After getting dropped off by the bus in the Valley on Day 2, Nick, Kasey, Sarah, and I headed into the Valley of 10,000 Smokes. We found easy walking, mostly on pumice, and crazy, amazing views. The further we traveled, the less vegetation, the more it felt like we were walking on the moon.

Sarah & Kasey walking next to Windy River._MG_8578River Lethe._MG_8620Another view of the River Lethe._MG_8655Nick, Sarah, and Kasey hiking next to the River Lethe._MG_8820Footprints in the pumice._MG_8849

Looking back down valley. The hiking was incredibly easy, with spectacular views in every direction._MG_8895My partners in crime-Nick, Kasey, & Sarah._MG_8919Mount Mageik. There are crazy colors in the Valley of 10,000 smokes. Almost looks like a box of colored chalk exploded everywhere._MG_8932Novarupta!_MG_8952More amazing colors at Novarupta. We found ice melt for water & a small stream. Novarupta still lets off steam and at the vents felt like a steam bath at the spa._MG_8967

_MG_8987Awesome colors everywhere._MG_9097Day 3, we hiked up Broken Mountain & looped around Novarupta. We had hoped to also hike up Fallen, but the weather moved in & soon it was blowing 30 mph.

View of Baked Mountain, taken from Broken Mountain._MG_9101Kasey coming around the backside of Novarupta, with Mt. Katmai in the background._MG_9110Novarupta in the foreground with Baked Mountain in the background._MG_9165Little vegetation (and less water) in the Valley of 10,000 smokes. We did find some water areas that others didn’t. Dwarf fireweed, Baked Mountain._MG_9193The winds picked up early on night 3, 30-40 mph. Luckily, we had a 3 person, 4 season Hilleberg. We camped in a pretty protected area (as protected as it gets in the Valley), we still had to tighten guy lines a couple times through the night. We woke up the morning of Day 4 with high winds and little visibility. We checked weather, and was told it was going to stay like that for two more days, then break. We decided to make a go for Katmai Pass and head out of the Valley.

Photo by Kasey Keogh. Me & Sarah. This is not Katmai Pass.IMG_1370

Admission: We used a map to navigate with very limited visibility (high winds and fog) trying to save batteries on our DeLorme (we were saving what was left of batteries for communication with pilot). Anyone familiar with my navigation skills wouldn’t be surprised we went in big circle……..Day 4 ended up being the day we took our packs for a walk…….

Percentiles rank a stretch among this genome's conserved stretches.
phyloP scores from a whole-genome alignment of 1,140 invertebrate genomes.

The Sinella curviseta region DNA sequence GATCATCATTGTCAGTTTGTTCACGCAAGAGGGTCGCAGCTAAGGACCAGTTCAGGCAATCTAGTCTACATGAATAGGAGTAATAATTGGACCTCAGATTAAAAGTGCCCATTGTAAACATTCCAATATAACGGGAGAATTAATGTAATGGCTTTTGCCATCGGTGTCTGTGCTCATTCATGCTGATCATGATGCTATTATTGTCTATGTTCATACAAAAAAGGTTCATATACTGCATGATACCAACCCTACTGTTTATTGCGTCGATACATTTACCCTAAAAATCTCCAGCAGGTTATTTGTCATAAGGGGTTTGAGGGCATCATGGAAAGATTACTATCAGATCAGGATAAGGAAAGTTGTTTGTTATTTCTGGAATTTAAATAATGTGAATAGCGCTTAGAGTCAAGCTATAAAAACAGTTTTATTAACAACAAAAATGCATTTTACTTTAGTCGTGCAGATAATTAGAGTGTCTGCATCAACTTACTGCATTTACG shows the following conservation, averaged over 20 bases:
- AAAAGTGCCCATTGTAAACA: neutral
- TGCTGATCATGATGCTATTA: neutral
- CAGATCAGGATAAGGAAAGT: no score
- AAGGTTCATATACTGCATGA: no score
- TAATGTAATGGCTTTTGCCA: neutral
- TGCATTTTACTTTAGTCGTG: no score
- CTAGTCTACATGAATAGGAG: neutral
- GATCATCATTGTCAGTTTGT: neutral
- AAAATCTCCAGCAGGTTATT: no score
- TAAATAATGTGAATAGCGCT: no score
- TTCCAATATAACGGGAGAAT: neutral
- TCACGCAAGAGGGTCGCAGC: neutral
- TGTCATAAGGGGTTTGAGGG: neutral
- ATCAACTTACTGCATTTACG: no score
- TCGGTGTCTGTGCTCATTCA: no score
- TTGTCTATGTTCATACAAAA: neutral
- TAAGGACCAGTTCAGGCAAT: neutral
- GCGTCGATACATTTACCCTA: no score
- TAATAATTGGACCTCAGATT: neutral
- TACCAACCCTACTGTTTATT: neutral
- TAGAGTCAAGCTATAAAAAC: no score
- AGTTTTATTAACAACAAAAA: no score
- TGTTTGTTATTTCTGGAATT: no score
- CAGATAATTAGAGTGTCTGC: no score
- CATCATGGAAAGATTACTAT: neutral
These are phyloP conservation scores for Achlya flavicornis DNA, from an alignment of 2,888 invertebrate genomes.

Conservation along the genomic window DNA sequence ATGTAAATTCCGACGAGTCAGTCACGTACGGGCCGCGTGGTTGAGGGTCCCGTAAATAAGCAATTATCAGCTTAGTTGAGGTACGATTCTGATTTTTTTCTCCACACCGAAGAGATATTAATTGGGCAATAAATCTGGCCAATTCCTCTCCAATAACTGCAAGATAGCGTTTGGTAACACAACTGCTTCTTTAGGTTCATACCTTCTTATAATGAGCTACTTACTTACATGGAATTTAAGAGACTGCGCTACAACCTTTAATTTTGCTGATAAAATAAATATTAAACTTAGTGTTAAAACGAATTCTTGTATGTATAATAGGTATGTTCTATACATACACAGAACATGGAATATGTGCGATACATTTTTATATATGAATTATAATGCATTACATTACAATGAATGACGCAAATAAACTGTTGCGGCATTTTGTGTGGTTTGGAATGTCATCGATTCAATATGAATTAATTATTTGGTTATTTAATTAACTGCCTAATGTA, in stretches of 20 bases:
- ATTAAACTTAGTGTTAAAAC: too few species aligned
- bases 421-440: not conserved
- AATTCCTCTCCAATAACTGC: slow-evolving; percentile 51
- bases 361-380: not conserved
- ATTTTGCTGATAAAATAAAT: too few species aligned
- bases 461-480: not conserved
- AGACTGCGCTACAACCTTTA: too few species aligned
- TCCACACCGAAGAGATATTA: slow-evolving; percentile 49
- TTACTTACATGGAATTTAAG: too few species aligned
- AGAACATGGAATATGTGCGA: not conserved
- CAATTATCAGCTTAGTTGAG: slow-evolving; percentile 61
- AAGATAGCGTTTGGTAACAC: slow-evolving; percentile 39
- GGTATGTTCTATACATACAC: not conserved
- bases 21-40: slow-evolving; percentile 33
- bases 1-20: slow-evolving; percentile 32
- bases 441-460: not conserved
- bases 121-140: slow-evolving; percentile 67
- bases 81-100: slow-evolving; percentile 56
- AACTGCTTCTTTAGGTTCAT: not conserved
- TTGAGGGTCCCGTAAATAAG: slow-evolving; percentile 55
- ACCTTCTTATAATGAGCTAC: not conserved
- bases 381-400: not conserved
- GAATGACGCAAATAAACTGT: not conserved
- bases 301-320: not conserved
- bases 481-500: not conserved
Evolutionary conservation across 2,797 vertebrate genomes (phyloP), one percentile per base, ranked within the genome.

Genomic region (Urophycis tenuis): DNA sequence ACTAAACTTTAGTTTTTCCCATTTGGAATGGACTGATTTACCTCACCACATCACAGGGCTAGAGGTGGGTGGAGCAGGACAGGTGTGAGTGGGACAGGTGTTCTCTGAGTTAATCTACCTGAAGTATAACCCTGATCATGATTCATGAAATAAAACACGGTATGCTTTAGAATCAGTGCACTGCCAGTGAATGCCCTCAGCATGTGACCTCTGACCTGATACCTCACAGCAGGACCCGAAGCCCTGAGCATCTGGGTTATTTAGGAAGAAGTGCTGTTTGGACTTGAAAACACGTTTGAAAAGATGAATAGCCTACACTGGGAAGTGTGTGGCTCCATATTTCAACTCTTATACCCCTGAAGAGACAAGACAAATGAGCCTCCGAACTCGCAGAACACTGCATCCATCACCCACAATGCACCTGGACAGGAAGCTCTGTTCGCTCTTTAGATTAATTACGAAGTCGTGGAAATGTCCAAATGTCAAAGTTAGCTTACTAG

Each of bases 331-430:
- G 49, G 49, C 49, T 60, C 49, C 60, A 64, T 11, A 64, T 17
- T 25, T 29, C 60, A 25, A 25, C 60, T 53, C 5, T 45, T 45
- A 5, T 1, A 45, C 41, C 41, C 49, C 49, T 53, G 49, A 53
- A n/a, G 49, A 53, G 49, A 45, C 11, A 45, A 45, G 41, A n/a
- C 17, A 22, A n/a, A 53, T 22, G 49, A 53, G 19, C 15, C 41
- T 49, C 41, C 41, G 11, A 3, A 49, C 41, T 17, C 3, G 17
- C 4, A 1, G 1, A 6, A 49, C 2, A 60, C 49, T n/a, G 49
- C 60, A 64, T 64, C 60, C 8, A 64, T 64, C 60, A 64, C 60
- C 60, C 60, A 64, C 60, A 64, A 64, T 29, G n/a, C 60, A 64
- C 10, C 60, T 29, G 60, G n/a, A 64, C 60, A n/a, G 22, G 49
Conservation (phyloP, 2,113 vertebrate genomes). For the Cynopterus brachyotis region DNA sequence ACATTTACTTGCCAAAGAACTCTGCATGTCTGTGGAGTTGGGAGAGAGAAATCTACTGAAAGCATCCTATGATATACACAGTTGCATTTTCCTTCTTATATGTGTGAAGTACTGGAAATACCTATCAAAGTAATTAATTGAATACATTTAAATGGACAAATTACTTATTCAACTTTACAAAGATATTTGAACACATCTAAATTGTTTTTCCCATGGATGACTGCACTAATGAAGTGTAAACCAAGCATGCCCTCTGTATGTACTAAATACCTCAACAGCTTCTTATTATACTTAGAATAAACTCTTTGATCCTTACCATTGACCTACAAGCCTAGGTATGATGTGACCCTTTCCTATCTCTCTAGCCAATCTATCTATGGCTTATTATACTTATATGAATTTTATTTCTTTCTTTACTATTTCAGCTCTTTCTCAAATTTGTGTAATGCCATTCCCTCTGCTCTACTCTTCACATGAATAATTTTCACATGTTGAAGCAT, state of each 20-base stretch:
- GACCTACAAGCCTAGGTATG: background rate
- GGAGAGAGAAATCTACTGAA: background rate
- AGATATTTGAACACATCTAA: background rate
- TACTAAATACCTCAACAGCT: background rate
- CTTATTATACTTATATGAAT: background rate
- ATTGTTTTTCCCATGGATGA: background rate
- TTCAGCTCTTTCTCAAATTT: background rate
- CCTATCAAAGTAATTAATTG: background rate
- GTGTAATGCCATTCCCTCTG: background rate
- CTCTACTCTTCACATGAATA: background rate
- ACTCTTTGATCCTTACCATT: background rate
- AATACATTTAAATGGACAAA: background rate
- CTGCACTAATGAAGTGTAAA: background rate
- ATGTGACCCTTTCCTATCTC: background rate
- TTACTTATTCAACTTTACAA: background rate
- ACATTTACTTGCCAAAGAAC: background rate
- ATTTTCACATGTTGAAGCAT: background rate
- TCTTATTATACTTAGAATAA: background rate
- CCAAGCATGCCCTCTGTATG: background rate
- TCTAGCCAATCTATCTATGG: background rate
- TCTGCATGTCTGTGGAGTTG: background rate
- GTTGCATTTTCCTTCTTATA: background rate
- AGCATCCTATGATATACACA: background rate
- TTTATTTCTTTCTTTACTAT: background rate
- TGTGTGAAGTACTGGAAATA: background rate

That afternoon the rain came with the wind. Sheets of rain and 30-40 mph winds. More tent time……At least we stayed dry in the Hilleberg. Around 2:30 am we heard a large animal outside our tent, we didn’t invistigate-just made a lot of noise……It was hard to tell the next morning with how saturated the ground was, but believe it was a bear.

Day 5. Still raining sideways. Promise of good weather to come tomorrow. We pack up and head to Katmai Pass, this time using the GPS 🙂 The rain quickly soaked through our Gore-tex, we kept a good pace, eating while walking to keep warm. We wished we had visibility to enjoy the last of the Valley, but that was not to be. We crossed the swollen rivers and creeks. Finally making it down to the other side, we set up camp early, stripping off our drenched clothes and warming up with hot tea and sleeping bags. More tent time……

Day 6. Holy Smokes! Sunshine, blue skies, and over 70f. Visibility! Day 6 is off to a good start! We weren’t too sure which way to head around Observation Mountain. We chose the wrong way. Hours of bushwhacking through thick alders in bear country, making little progress was deflating. We finally got to a place where we could head straight up the mountain and rise above treeline. Crazy going from the Valley of 10,000 Smokes where water & vegetation were scarce to overflowing rivers and dense alders in just a few miles.

Sarah & Kasey fueling up on meat sticks after the schwack._MG_9232Coming down Observation. Beautiful view of Katmai River valley & the coast!_MG_9267Really cool rock formations on Observation._MG_9273A look back at Observation & waterfall._MG_9279_MG_9299White sand (actually it’s pumice). It felt like a day at the beach! Certainly was hot enough for it 🙂_MG_9305We had what felt like hundreds of river crossings to get to our destination. Kasey & Sarah crossing one of many braids on the Katmai River. Unfortunately, we didn’t make it all the way to the coast-the rivers were too high from unseasonably late snow melt (the Alaska Peninsula had a huge snow year….crazy, the rest of Alaska didn’t see much of the white stuff). Luckily, our pilot was able to give us an alternate destination he could pick us up at._MG_9381Deckload Aviation. Keller. Best Air Taxi EVER._MG_9397